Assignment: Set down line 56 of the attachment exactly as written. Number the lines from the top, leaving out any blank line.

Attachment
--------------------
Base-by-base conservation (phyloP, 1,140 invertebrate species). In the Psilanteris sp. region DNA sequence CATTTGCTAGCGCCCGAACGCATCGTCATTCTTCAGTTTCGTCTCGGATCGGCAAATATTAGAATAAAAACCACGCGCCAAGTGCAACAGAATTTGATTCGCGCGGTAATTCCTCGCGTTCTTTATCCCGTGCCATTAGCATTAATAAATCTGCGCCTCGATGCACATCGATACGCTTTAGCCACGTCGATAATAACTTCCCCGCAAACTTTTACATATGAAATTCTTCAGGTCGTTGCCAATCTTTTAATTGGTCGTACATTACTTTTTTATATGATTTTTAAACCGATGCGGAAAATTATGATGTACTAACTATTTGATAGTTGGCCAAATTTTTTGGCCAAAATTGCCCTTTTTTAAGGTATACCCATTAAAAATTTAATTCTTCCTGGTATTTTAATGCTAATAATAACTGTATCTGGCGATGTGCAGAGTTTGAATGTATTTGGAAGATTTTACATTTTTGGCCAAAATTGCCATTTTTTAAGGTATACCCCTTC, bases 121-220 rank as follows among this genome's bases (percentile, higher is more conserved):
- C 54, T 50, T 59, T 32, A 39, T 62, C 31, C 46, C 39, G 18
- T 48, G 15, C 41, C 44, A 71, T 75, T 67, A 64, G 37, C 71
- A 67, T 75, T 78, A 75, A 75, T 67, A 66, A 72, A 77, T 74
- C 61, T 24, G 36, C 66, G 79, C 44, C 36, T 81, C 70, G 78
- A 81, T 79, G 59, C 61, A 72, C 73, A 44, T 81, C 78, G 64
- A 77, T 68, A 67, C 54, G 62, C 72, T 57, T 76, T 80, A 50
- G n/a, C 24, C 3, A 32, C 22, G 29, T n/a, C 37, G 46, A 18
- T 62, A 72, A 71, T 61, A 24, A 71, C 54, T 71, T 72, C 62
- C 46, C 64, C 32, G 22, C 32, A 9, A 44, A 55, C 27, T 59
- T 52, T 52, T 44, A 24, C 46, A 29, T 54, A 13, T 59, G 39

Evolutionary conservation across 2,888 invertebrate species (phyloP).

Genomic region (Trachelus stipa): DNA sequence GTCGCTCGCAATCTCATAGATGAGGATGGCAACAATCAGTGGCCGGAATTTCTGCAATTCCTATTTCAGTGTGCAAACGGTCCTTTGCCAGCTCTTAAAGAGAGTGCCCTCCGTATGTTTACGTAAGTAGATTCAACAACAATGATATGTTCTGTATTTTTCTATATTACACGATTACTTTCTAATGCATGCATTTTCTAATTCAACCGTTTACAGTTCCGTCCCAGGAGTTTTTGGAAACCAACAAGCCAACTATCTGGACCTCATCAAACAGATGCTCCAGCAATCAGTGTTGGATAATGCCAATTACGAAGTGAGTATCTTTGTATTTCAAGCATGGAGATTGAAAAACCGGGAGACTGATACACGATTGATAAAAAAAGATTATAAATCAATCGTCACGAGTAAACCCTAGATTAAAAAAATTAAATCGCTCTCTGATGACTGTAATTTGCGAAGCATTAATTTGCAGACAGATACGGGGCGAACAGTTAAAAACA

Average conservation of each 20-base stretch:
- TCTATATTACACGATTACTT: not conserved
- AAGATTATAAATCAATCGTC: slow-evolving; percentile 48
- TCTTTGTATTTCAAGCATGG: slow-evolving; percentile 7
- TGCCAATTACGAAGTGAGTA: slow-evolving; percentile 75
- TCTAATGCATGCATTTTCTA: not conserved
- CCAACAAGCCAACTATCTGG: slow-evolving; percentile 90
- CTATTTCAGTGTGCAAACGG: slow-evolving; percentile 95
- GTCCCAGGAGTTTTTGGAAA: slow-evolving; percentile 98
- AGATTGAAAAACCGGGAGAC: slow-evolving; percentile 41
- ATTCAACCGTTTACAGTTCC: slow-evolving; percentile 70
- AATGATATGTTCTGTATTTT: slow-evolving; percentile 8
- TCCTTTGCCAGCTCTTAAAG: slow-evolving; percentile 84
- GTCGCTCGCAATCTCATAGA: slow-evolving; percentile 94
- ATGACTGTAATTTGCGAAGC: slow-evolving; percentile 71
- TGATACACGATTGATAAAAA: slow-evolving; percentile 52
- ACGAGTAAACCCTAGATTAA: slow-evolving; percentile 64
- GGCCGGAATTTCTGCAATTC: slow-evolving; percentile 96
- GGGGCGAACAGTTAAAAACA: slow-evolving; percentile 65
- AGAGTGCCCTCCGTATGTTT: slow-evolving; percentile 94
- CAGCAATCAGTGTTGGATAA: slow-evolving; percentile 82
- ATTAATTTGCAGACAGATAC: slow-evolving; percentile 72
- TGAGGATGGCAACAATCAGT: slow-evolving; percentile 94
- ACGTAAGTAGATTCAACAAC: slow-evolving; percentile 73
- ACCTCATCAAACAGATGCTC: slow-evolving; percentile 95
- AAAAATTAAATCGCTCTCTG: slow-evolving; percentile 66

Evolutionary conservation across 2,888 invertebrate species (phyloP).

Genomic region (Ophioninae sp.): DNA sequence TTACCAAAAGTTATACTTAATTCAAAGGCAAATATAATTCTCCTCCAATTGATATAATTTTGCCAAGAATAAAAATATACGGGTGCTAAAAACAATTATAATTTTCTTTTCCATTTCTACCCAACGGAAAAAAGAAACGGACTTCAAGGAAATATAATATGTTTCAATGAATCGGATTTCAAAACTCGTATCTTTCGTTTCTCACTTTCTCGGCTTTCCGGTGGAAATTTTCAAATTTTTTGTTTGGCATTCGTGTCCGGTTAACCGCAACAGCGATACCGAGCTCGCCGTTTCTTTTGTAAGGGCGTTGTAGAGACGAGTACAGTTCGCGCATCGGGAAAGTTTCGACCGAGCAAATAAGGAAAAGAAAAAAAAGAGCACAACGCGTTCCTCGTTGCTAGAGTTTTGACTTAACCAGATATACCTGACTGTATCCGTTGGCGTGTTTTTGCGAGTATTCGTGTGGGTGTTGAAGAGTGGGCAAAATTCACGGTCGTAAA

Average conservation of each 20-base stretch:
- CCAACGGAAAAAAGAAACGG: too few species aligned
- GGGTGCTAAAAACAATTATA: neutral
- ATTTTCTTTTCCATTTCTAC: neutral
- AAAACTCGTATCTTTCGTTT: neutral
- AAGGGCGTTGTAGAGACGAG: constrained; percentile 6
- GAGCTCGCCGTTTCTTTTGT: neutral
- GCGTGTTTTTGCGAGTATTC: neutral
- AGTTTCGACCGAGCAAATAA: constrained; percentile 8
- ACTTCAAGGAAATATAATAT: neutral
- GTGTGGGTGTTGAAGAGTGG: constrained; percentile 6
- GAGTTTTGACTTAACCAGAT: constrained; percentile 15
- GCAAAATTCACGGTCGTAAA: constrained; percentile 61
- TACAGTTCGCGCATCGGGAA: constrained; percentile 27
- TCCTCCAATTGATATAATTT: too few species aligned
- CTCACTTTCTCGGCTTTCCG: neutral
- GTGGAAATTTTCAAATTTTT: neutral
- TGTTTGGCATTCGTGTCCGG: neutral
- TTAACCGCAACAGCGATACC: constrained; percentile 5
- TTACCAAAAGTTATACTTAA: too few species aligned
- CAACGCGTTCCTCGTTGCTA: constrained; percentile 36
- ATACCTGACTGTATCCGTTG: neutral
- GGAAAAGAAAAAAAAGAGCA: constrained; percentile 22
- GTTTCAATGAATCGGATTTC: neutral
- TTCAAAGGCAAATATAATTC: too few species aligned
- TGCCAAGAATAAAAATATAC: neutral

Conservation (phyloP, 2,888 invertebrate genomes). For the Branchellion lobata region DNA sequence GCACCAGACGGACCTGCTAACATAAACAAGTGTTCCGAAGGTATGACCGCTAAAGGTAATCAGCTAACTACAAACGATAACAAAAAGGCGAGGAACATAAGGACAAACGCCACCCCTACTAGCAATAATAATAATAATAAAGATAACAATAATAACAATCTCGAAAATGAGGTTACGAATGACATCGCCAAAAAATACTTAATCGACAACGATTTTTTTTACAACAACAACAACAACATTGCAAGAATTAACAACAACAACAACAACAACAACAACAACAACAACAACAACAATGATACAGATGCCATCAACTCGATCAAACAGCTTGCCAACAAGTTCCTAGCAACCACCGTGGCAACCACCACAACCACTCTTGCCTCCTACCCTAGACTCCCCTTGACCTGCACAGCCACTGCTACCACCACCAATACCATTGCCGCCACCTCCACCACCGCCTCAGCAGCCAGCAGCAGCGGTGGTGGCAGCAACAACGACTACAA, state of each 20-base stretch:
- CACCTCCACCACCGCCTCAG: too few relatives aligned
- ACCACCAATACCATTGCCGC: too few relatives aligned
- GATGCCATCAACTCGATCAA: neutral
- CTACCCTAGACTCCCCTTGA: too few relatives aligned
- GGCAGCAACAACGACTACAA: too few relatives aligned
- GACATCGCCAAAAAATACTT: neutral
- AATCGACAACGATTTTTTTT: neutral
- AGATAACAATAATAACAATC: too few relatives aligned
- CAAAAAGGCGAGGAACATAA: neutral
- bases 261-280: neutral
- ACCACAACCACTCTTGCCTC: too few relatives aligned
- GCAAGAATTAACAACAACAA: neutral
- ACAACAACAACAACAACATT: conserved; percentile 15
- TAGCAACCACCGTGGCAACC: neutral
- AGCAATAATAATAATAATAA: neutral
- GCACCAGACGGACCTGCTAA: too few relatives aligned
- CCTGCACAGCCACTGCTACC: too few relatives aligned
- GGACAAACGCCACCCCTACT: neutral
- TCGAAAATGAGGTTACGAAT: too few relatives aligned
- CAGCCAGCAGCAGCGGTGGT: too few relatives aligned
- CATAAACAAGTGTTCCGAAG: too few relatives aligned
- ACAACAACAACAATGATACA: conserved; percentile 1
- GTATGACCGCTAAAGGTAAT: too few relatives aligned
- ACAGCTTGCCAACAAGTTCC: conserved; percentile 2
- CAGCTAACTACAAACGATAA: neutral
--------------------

- TCCTCCAATTGATATAATTT: too few species aligned